The Los Angeles Times (where I worked for many years) in part faults the media that parachuted in and out of Columbine. But The Denver Post and Rocky Mountain News didn't parachute in. Then again, they never left. These two local papers stuck with the Columbine story and, in the case of Bernall, found that initial reports were wrong and corrected the story within a few months.

The Los Angeles Times, ten years later, indicates we are just learning that the original reports on the Bernall story were wrong. Why the Times thought we are just learning that, I don’t know. Maybe the Times didn’t stick with the story. Maybe they didn’t check the clips. I don’t know for sure.

TCR: Some have theorized that economic woes trigger most mass shootings. Do you agree?

Kass: I am not familiar with this theory, but on the surface, I do not give it much credence because I do not recall coming across any mentions by school shooters, their writings, or others that this was a factor. Also, school shootings and mass shootings seem to have been steady over the past ten years, despite economic ups and downs.

TCR: Have we learned anything about what drives people to engage in mass killing sprees?

Kass: School shootings overwhelmingly occur in the South and West. In these regions, there is a 'Culture of Honor' whereby if you feel your honor has been violated (in this case, through your outcast status) violence is considered an appropriate response. There is also the issue that school shootings occur in suburbs and small towns. Here, outrage is directed at the school as the center of social life and a symbol of the society that has wronged them. In the inner-city, violence is directed at specific targets: the rival gang member, the other drug dealer, etc.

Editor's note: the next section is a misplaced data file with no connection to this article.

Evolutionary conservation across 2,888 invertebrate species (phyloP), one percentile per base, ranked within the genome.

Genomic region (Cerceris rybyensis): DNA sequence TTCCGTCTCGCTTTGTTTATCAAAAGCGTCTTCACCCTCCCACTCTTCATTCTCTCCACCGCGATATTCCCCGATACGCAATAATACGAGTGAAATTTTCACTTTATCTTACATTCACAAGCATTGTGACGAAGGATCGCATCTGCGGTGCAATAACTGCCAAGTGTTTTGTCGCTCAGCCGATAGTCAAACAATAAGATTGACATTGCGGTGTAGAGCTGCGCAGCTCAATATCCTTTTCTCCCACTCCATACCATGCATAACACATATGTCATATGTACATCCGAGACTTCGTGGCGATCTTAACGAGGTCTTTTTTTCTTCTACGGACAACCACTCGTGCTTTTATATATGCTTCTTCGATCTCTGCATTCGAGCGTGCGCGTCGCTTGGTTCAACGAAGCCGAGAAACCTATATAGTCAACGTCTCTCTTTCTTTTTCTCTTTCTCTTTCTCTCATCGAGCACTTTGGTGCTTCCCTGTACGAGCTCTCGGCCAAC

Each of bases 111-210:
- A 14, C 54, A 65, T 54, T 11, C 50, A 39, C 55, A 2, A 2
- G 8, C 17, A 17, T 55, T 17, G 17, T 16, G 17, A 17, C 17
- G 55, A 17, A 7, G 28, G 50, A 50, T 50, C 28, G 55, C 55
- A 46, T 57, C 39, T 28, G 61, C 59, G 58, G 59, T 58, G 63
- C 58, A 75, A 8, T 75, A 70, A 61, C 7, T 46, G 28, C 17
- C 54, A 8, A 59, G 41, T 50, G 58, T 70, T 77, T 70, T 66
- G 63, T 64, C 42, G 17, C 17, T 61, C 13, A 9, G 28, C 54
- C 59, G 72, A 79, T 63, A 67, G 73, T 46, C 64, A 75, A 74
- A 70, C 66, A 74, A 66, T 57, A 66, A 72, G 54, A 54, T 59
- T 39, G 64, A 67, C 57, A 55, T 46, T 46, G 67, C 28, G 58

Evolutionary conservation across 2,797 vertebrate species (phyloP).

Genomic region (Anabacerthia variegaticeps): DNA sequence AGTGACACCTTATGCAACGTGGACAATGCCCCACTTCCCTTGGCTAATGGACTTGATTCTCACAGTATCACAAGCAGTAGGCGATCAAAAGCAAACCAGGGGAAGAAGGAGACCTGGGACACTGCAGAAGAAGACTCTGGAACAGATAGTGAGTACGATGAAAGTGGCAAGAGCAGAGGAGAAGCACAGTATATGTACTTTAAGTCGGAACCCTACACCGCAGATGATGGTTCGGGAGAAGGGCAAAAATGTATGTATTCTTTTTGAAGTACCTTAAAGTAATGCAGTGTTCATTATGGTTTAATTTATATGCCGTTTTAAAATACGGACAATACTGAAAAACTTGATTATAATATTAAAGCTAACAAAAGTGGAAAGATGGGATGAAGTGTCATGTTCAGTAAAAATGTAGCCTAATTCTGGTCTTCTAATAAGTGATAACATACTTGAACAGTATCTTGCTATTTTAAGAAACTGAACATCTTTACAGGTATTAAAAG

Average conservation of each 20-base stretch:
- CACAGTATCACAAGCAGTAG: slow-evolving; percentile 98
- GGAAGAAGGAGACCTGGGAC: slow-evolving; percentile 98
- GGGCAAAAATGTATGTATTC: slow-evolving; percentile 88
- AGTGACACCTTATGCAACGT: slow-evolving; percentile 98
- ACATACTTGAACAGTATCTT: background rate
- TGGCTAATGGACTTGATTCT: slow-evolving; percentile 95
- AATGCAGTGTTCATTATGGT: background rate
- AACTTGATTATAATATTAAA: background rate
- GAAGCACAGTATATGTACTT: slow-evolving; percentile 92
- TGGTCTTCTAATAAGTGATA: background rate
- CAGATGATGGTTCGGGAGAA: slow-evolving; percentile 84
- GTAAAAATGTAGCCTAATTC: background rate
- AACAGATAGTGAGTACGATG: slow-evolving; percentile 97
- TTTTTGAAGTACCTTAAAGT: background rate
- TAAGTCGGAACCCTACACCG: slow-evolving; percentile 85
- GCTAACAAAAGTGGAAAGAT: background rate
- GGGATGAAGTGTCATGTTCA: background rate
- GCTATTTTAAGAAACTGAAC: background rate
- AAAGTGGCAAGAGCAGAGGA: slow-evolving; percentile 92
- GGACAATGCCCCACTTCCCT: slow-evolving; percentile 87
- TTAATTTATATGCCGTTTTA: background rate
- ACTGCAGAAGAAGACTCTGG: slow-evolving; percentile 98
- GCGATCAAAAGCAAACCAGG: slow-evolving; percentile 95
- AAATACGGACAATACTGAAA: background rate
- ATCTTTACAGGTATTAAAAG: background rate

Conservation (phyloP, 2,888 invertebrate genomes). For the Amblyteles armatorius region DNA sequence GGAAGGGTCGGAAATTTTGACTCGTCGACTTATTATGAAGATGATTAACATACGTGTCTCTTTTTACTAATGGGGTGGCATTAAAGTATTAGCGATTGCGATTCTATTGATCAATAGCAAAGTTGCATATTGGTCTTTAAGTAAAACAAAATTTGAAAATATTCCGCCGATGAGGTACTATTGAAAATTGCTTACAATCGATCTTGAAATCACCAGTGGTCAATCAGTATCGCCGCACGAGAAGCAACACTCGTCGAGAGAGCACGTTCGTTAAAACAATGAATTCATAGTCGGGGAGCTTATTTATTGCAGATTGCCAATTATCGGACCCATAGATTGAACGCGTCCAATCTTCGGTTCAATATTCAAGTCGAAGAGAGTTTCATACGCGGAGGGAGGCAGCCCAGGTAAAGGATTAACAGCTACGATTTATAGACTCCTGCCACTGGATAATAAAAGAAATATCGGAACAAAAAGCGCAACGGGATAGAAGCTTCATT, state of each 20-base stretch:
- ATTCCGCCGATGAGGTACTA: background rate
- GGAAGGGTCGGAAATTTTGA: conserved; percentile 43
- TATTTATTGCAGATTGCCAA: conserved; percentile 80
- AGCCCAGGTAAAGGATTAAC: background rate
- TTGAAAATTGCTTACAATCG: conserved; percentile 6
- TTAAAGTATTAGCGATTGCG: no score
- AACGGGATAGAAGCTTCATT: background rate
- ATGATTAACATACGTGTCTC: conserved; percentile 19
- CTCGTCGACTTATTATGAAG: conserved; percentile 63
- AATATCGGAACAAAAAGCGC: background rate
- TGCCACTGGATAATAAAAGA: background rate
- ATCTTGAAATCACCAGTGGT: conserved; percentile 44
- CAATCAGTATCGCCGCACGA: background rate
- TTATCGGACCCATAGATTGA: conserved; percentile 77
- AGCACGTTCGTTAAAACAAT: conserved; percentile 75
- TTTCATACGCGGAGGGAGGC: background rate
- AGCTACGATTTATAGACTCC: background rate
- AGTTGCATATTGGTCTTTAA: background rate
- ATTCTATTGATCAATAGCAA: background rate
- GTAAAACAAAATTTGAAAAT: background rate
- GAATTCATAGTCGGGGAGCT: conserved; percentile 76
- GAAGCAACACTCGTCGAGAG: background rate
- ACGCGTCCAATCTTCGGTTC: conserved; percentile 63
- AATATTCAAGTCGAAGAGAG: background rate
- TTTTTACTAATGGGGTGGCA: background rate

Recent headlines show adult shooters unleashing in small towns and cities. A rampage through two Alabama small towns; another in Carthage, N.C.; and now Binghamton, N.Y. Across the Atlantic, last month the Winnenden, Germany school shooting took place in a town of 27,000. I have not kept up with developments in the German case, but at first glance, I wonder whether the lack of an outlet in a small town or suburb linked the shooters at Columbine and Winnenden.

TCR: Did Columbine teach us anything about how to prevent school shootings?

Kass: Schools struck by shootings have reacted with stricter law enforcement such as more school resource officers, but also instilling a greater sense of community. They have added student programs to emphasize character traits such as respect, fairness, and caring. Various campuses have added more counselors, and more teacher training on conflict resolution. Some educators and others have pushed for smaller schools under the notion that they will promote closer ties among students and faculty (although such schools also have their critics).

TCR: Based on your reporting, should we have expected someone to take action that could have stopped the Columbine massacre?

Kass: The Jefferson County Sheriff's Office had 15 contacts regarding Harris and/or Klebold beginning over two years before Columbine, including reports of violent Web pages that Harris had created. Investigators didn't have to predict they would undertake a school shooting, but simply connect the dots and come down harder on the two. For example, investigators, wrote a draft affidavit for a search warrant for Harris' home a year before Columbine but never took it before a judge.